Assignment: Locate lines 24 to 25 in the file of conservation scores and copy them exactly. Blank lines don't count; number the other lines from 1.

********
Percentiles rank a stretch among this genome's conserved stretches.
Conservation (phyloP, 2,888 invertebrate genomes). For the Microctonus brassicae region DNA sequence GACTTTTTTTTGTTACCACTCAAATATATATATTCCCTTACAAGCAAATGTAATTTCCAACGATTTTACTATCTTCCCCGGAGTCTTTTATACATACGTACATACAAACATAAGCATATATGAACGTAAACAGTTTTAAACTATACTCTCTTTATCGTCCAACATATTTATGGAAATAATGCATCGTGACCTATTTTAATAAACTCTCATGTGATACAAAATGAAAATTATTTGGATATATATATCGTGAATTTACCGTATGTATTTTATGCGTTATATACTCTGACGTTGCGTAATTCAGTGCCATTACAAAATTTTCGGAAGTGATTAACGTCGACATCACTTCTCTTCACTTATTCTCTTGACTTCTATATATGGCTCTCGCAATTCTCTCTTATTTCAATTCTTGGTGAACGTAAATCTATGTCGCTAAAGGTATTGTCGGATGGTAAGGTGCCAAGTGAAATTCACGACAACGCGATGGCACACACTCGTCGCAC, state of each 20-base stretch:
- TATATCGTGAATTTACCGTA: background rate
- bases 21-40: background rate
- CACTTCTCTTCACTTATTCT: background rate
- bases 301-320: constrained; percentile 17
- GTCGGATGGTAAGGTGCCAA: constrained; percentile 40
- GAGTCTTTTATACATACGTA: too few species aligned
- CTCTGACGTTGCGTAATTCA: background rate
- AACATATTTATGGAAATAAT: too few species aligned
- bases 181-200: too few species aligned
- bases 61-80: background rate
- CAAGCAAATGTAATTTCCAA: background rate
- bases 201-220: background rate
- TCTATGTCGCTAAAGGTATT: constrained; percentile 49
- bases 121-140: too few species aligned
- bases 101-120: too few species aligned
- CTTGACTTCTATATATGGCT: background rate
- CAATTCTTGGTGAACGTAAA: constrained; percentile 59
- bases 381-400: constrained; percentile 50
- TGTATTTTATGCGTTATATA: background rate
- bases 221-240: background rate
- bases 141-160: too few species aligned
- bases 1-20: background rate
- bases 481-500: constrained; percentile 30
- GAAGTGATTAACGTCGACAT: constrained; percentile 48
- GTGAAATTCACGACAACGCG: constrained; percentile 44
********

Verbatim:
- bases 1-20: background rate
- bases 481-500: constrained; percentile 30